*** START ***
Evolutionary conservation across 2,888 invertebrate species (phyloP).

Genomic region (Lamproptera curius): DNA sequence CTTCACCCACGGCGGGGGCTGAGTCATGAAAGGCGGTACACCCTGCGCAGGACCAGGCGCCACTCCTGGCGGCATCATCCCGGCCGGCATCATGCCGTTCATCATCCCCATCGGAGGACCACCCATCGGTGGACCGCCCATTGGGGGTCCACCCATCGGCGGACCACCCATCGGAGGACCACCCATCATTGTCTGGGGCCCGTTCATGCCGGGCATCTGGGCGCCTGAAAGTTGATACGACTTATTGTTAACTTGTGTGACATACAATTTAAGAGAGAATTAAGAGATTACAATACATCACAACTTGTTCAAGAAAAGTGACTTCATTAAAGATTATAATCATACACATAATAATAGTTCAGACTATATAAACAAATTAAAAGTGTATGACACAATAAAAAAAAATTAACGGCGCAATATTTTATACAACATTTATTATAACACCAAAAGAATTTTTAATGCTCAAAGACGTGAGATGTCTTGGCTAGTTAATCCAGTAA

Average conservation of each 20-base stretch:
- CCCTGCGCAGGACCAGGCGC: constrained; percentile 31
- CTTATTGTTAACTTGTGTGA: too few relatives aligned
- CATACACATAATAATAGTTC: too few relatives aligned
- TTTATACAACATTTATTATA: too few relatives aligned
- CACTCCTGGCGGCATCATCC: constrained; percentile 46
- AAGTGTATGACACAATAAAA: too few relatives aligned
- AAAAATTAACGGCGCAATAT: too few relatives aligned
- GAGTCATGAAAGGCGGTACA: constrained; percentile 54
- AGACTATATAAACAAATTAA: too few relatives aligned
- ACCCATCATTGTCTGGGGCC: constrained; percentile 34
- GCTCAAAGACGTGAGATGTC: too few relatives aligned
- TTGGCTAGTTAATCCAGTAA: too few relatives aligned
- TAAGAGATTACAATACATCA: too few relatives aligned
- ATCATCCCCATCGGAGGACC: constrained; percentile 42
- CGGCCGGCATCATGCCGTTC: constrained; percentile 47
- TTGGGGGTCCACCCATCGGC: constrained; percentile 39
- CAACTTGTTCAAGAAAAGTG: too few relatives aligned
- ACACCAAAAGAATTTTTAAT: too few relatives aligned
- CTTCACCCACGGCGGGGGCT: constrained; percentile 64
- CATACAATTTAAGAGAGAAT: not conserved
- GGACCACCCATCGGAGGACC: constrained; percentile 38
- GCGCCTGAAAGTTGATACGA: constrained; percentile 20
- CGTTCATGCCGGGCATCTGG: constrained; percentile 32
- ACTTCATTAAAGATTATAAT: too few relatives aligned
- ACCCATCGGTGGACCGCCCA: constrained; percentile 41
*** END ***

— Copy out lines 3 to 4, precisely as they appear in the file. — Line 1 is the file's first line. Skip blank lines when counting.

Average conservation of each 20-base stretch:
- CCCTGCGCAGGACCAGGCGC: constrained; percentile 31